haha I only own a ikea one, but I bet it will go up in flames when I put a arri 650w in it.
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  6. #6  
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    Quote Originally Posted by David Mullen ASC View Post
    Eyes are highly reflective so you can knock down a low fill and not have it add much exposure while still getting a glint in the eyes — plus Khondji often increased the contrast of his displayed image by using a silver process to the print or intermediate so color-correcting with more contrast will cause your shadows to drop off faster.

    If Khondji used a Kinoflo on the floor for fill, I’m sure it was knocked way down, maybe with ND gel and/or heavy diffusion.
    You mean for nr2? The kinoflo is the only light there I think(so only keylight) Or do you think otherwise? (as for n1, the kino is used as rim light I think. and the china ball to fill in, just guessing here, so any tips would be welcome, I think it also comes down to the angle of lights he uses. Not sure where the lights are positioned and at what angle)
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  7. #7  
    Quote Originally Posted by Joe Cage View Post
    You mean for nr2? The kinoflo is the only light there I think(so only keylight) Or do you think otherwise? (as for n1, the kino is used as rim light I think. and the china ball to fill in, just guessing here, so any tips would be welcome, I think it also comes down to the angle of lights he uses. Not sure where the lights are positioned and at what angle)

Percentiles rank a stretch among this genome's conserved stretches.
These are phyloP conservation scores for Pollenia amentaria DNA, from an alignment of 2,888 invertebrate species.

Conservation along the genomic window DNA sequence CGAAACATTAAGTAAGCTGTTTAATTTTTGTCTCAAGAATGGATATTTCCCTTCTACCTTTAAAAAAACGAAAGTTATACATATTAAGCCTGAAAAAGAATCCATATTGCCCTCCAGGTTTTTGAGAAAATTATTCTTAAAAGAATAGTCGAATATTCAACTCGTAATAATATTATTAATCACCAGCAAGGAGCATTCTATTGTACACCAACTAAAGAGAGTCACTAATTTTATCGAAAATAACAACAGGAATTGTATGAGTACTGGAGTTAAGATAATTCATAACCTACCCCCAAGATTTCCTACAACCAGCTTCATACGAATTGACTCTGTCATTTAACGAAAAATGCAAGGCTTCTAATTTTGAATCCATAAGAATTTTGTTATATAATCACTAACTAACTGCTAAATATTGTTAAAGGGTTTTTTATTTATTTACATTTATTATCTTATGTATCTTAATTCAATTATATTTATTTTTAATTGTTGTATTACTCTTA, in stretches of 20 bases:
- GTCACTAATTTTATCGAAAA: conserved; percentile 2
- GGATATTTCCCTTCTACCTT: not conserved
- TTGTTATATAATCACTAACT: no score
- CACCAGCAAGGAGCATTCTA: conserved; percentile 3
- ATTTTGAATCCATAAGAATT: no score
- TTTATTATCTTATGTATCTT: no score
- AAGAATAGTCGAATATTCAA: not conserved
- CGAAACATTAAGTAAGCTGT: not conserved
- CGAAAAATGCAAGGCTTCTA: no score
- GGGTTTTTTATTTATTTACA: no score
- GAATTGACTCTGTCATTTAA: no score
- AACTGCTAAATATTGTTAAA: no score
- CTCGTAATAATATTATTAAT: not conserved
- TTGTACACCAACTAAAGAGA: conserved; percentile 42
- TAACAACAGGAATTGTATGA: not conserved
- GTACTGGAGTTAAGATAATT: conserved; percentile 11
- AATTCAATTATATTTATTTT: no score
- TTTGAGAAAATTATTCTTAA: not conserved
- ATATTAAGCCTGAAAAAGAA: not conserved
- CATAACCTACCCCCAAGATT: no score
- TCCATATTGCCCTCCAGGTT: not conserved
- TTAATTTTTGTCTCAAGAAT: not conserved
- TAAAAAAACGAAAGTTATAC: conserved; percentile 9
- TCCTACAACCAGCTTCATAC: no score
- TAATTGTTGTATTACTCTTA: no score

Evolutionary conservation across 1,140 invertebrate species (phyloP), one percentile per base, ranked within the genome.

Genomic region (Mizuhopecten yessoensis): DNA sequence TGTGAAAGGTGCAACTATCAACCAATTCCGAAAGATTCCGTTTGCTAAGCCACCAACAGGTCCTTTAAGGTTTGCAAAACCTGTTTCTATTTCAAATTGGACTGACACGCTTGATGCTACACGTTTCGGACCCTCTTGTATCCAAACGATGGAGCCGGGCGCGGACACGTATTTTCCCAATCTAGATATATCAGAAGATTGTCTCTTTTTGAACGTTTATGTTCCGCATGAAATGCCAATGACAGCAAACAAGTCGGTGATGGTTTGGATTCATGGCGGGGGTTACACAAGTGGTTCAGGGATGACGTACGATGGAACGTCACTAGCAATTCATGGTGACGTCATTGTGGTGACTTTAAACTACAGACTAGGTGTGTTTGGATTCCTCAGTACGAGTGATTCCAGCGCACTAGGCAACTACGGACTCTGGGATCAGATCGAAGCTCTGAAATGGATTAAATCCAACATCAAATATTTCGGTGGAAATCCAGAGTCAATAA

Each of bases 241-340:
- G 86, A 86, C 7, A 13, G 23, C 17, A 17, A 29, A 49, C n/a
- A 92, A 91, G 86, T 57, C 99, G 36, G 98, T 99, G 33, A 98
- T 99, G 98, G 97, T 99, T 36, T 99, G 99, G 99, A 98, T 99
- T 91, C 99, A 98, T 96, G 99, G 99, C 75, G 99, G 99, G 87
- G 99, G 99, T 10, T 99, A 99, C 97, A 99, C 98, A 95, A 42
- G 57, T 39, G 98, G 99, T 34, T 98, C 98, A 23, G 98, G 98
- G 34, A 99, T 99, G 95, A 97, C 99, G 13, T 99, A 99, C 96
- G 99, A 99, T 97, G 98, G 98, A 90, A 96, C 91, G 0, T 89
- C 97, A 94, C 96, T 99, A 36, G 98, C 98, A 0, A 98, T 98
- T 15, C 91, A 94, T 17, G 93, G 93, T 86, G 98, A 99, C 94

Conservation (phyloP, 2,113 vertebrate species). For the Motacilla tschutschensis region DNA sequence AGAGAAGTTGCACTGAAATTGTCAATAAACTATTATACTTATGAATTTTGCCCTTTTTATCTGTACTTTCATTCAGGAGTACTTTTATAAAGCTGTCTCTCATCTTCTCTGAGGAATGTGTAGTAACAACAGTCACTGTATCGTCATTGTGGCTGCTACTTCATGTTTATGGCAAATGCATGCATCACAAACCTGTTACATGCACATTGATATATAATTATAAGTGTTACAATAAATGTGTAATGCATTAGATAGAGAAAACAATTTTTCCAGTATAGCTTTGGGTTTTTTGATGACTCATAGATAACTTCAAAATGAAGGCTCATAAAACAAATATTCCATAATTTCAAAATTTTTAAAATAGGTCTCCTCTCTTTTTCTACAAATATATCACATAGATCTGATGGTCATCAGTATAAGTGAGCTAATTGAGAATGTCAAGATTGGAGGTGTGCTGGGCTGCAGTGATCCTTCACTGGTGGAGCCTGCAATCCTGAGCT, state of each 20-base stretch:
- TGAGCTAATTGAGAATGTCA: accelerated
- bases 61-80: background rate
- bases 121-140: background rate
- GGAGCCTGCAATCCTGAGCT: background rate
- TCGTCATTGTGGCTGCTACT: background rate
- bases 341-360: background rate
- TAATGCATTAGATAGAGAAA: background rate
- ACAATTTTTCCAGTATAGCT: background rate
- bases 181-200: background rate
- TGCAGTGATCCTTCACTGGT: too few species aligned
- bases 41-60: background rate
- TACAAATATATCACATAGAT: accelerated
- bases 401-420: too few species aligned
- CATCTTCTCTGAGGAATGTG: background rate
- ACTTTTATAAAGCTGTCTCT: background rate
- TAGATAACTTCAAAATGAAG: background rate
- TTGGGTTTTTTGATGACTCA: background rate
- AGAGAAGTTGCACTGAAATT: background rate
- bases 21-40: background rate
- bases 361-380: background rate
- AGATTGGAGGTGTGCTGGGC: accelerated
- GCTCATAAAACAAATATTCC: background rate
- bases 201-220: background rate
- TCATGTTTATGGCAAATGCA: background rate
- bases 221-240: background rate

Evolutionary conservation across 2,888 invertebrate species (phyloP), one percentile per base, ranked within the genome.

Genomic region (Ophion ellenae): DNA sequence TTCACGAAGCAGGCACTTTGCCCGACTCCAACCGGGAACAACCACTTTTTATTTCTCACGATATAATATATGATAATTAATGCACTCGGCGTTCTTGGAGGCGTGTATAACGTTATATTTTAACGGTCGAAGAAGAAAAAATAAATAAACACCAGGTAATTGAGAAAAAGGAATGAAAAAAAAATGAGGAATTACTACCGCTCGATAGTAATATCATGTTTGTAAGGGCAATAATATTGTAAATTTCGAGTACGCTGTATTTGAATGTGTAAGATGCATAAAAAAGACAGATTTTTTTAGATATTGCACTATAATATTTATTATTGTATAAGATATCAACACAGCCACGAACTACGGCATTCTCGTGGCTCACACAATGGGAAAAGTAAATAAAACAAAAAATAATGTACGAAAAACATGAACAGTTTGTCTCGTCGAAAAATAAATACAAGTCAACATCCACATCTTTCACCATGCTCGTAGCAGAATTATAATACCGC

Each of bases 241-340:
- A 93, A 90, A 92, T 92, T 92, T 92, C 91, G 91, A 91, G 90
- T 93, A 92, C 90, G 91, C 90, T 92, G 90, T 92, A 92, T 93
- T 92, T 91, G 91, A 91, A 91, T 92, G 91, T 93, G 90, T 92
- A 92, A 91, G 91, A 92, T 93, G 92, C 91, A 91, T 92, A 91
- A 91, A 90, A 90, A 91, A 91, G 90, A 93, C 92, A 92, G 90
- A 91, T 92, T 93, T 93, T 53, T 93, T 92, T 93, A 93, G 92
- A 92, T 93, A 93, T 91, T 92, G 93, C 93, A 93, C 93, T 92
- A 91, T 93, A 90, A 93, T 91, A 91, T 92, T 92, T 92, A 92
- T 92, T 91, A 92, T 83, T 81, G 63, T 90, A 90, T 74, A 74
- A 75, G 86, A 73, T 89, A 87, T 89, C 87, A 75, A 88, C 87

You mean the tent scene? There is a low key from the left and a low fill from the right.
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  8. #8  
    Quote Originally Posted by Joe Cage View Post
    haha I only own a ikea one, but I bet it will go up in flames when I put a arri 650w in it.
    if you are careful and use a porcelain socket, you can use from 100W to 500W photofloods in a paper lantern IF you are careful and turn if off between takes and not let the bulb swing around and hit the paper (using the larger paper lanterns helps). Otherwise, when you start talking about 650W quartz halogen globes or higher, you need to get something more professional like a Jemball, or Chimera Lantern, etc.
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  9. #9  
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    David beat me to all those answers, remember a proper china ball post has a ceramic socket and there's a hole usually in the top/bottom of the lantern itself to allow heat dissipation.

    But if heat is a concern near talent in tight spaces, maybe a gaffer has wrapped up some LED strips in a china ball to make something less nuclear when it's close to noggins.
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  10. #10  
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    Quote Originally Posted by David Mullen ASC View Post
    You mean the tent scene? There is a low key from the left and a low fill from the right.
    Thx, how do you know there is small fill from the right? Based on the catchlight in his right eye? ( I read somewhere Darius uses kinoflo's right above or below his lens for fill)